more than just money and having a real impact upon people’s lives,” he says.
“They say the ultimate purpose of
life is to evolve and serve others. Through this we have that opportunity. And
not being just about making money.”
Maloney says the seeds of his
transformation were planted during his two years as chief executive of The MAC
after he took the reins from his father in November 2008. For the previous 18
months he had been the company’s chief operating officer.
“You leave university (today he is an
advisory board member of Sydney’s UTS Business School after completing a
business degree with honours in 1993), you work hard, you get into investment
banking and work in that high energy, ego-driven environment. It was all about
doing big deals. Making big money. Ridiculous bonuses. It just becomes the
norm,” he says.
“Then I became CEO of The MAC. Going
into The MAC was a great learning curve and a great grounding. Going from the
imaginary, Disneyland world of investment banking into a real company with real
people working at the coal face.”
Sumo, which turns over around $90m
from 120 stores nationwide, is now producing healthy breakfasts, as well as
soups and hot bowls. The philosophy of the brand has been moving away from just
being salads to healthy fast foods.
It is moving out of shopping centres
and into high street locations in inner-city suburbs of Sydney and Melbourne,
offering dinner menus for the first time. The first new concept dinner store is
the Sydney suburb of Surry Hills.
In late March Sumo also launched its
first Green Label store in Sydney’s MLC Centre and joined forces with Red
Rooster to sell custom-designed salads in 350 stores across the country.
“We are looking at other partnerships
with airlines and service stations. There are a whole lot of options we can
take the brand to. We have a couple close to execution. They are not public
yet. Some are significant partnerships,” he says.
The growth ambition of adding 20
stores per year in Australia is set to be lifted aggressively. “Now I feel
comfortable as Luke does to put the foot down on the accelerator on growth,”
Maloney says. A float remains an option.
In the wake of the commodity price
slump, Maloney still has a valuable perspective on the resources sector from
his time with The MAC and as an ongoing director of Tulla, which also owns
Tulla Drilling, that works with coal resource and mining companies to discover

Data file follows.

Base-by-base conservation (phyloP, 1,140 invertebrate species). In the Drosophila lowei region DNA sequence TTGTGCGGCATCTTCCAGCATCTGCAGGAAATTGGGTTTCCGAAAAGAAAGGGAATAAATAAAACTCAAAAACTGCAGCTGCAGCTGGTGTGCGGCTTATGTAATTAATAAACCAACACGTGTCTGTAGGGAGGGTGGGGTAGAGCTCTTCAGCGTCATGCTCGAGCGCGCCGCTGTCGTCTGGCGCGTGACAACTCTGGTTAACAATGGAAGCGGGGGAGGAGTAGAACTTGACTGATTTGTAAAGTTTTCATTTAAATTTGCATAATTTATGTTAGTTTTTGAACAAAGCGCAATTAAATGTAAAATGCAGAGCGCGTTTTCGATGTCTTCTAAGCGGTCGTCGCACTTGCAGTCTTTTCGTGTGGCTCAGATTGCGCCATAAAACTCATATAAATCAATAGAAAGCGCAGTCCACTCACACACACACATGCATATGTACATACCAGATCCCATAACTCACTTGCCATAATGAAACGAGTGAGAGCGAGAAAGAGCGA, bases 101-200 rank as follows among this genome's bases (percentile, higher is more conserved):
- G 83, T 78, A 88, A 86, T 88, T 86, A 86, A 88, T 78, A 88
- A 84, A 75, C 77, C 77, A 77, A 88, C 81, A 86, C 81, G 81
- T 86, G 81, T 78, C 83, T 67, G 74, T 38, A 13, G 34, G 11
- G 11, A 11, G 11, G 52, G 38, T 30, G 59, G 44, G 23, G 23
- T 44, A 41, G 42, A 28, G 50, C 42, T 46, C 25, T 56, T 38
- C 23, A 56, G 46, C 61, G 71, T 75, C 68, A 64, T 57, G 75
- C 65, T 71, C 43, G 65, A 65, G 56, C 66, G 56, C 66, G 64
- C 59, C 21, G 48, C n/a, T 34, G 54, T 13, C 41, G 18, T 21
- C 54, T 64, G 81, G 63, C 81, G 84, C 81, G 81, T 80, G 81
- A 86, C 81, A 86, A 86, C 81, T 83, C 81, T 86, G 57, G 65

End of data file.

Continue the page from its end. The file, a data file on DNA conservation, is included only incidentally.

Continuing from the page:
and define coal reserves.
He believes the road ahead for
resources is far from doomsday.
“But I certainly can’t see us getting
back to the heyday of where we were,” he said. “Logically it is not
sustainable. Time and time again, right through history, we get caught in these
cycles and people extrapolate them that they can last forever. They don’t,” he
Which is one of the prime reasons he
has pursued opportunities in the services sector and why Tulla has diversified
into venture capital with a focus on IT-related sectors. It also boasts a big
“Services and lifestyle is an
opportunity for Australia.”
But most importantly for the
heart-on-sleeve Maloney, his new life has put the troubles of the past in
perspective. As he told an audience at UTS during an emotional speech earlier
this year, he is now “bouncing out of bed everyday”.
“I am now doing something in a space
working with people and making a contribution well beyond what I was doing
before. I would never have got to that space without going through what I have.
Money is always a gift. It is whether you use it appropriately or not,” he
The constant by his side throughout
the ups and downs has been his father, the man who he watched nearly go
bankrupt several times and who he says has given him “the greatest MBA for
free, in business and in life”.
“The great lesson I learnt from Kevin
is that you will lose money, things will go wrong. They will go wrong more than
they go right. As long as what goes right goes really right,” he says.
“Kevin probably has about 50
different ventures. But only three or four where it is really all at. The MAC
was that massive success. It killed it. It is about learning that perfectionism
doesn’t work. You have to learn how to take a loss. Things will go wrong.”